One Fidesz governs Hungary — well or poorly — of course, everyone has a different view on this. As a descendant of a Transdanubian, Christian, intellectual family, well-trained in the ways of communism, a traveler and a church-school graduate, I saw this kind of government as good; others may not agree with me, nor do they have to. We will discuss this later. But Hungary is undoubtedly an existing thing, a tangible, travelable country in the traditional sense that needs a government and is now governed pragmatically by One Fidesz — a party that supports families and is pro-market, is very conscious of its foreign policy and holds anti-migrant views, albeit sometimes in an awkward and culturally warlike way. One may like or dislike it, according to one’s personal taste.

The Other Fidesz works in the European Parliament. And the European Parliament is not simply an existing entity — it is a postmodern media space in a “Puzsérian” sense [Róbert Puzsér is a Hungarian publicist, known mostly for his sharp criticism of various political phenomena], where reality is constructed by words and motions, and truth, lies, law, rules, and honor have no immanent value. If the European Parliament maintains any contact with the world outside the bubble of meeting rooms, political offices, lobby meetings, restaurants, and gay parties in Brussels and Strasbourg, then this is, at best, through Facebook.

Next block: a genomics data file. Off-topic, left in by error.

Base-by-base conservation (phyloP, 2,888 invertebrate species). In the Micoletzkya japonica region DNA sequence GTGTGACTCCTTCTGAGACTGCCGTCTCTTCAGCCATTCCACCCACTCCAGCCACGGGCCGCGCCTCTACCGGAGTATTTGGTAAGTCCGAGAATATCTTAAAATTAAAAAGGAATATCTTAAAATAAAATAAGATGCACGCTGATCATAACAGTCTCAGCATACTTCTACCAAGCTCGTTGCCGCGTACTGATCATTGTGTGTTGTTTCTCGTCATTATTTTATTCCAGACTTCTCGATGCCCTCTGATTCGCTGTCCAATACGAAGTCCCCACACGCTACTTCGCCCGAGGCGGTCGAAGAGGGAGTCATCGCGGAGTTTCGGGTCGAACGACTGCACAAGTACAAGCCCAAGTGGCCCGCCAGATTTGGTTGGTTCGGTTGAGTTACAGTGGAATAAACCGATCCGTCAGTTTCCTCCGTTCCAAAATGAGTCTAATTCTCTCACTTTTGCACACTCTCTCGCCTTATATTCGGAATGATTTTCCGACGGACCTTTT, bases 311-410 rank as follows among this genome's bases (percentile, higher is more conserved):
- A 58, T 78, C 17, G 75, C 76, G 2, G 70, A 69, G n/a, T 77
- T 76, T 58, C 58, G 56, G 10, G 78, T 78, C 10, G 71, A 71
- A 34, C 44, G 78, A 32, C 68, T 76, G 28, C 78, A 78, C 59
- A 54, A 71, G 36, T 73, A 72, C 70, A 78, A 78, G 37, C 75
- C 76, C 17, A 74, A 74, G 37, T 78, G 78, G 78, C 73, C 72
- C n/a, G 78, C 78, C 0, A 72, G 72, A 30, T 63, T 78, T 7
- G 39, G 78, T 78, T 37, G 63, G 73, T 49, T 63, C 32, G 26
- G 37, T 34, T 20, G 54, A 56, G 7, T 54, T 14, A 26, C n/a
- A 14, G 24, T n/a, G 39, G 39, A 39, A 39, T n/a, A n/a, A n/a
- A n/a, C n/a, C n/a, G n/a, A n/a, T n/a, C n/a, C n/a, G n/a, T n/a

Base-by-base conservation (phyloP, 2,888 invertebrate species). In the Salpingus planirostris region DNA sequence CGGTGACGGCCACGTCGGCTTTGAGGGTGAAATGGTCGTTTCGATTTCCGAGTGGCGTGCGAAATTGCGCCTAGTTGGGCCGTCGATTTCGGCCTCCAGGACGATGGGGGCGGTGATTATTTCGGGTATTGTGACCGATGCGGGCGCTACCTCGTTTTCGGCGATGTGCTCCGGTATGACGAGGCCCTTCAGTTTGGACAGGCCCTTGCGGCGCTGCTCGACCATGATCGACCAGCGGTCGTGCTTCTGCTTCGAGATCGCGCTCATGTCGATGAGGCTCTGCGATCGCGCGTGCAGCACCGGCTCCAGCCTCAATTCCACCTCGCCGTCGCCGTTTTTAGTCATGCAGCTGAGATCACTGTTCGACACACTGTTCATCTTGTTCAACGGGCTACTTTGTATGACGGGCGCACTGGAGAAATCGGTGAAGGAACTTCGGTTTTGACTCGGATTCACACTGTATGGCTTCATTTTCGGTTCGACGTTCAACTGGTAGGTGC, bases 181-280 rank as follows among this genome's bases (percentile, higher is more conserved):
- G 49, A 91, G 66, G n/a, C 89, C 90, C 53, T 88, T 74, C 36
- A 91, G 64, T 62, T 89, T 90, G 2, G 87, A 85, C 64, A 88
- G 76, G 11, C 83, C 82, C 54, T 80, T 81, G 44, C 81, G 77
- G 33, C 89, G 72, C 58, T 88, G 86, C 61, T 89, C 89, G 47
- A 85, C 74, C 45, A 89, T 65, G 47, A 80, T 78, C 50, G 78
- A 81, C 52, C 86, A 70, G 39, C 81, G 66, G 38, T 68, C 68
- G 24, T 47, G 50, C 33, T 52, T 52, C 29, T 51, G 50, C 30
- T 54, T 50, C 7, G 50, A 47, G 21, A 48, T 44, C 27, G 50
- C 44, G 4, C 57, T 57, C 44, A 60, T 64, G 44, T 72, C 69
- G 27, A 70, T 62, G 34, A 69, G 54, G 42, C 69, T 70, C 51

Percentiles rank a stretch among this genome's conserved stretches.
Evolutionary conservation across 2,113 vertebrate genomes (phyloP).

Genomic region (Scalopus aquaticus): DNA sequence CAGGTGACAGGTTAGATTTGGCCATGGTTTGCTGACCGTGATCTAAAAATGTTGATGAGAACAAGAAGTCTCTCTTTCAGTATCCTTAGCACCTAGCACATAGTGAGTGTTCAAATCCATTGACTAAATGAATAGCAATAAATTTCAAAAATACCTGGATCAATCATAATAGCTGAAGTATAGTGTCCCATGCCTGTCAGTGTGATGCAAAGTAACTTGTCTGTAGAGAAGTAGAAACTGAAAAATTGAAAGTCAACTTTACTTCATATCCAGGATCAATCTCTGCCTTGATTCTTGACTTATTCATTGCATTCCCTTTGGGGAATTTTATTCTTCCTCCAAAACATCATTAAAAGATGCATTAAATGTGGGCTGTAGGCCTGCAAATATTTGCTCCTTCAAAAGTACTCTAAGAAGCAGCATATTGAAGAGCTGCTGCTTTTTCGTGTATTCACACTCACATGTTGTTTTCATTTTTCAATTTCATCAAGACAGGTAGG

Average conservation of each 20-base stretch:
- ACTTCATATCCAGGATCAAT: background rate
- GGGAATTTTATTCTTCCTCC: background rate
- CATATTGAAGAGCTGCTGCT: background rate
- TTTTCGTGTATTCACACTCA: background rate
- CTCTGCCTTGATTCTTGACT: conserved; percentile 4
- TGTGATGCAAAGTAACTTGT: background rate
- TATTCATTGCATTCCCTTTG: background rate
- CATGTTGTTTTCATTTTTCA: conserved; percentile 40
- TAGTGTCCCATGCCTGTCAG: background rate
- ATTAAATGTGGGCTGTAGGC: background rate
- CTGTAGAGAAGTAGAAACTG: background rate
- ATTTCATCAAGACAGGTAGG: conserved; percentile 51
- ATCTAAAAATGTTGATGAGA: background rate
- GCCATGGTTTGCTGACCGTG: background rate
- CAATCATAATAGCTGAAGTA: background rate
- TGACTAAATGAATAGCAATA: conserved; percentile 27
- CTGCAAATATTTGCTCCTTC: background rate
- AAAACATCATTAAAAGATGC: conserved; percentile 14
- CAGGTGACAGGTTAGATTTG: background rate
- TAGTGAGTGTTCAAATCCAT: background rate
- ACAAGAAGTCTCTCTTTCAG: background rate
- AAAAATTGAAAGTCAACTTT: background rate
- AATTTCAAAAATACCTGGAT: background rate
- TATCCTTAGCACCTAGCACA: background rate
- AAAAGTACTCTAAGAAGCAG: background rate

There is no antecedent, basis or consequence in the postmodern media space, there are only stand-alone statements worth voting for, and these expire the same day. Here Pozsony can become Bratislava, while Wien stays Vienna; here, Anna Donáth may or may not be an informant for Věra Jourová, depending on the target audience; only here can Hungary be fascist depending on the current interests of capital and the opportunity for migrants; the dictated gay law, democratic; the indigenous Hungarian minority, irrelevant; European foreign policy, successful; József Szájer, a Christian Democrat; Jean-Claude Juncker, a statesman. The world of the European Parliament is a dream world constructed by words, from which, sometimes, a postmodern mess descends into utter nonsense.

The Other Fidesz works here and does not govern but represents — Hungary on the one hand, and common sense on the other, with educated, gentle, smart Europeans, not only for the benefit of our country, but also in the face of postmodernism.

One Fidesz will benefit from the exit. Its supporters have long been anti-People’s Party, and leaving the faction will not entail material or domestic political damage to the country; moreover, its dignity will benefit from a move that has been hanging in the air for so long. The Other Fidesz, on the other hand, lies weakened. Very much so.

The Other Fidesz works here and does not govern but represents.

Yet, the mission of the Other Fidesz is important, and if we looked closely at the work going on there, perhaps more people would agree with it than with the domestic Fidesz. The judgment of the latter may be subject to the interests of the former, but the Other Fidesz is the representative of the Good. And its harp is now on a willow. It cannot stay there.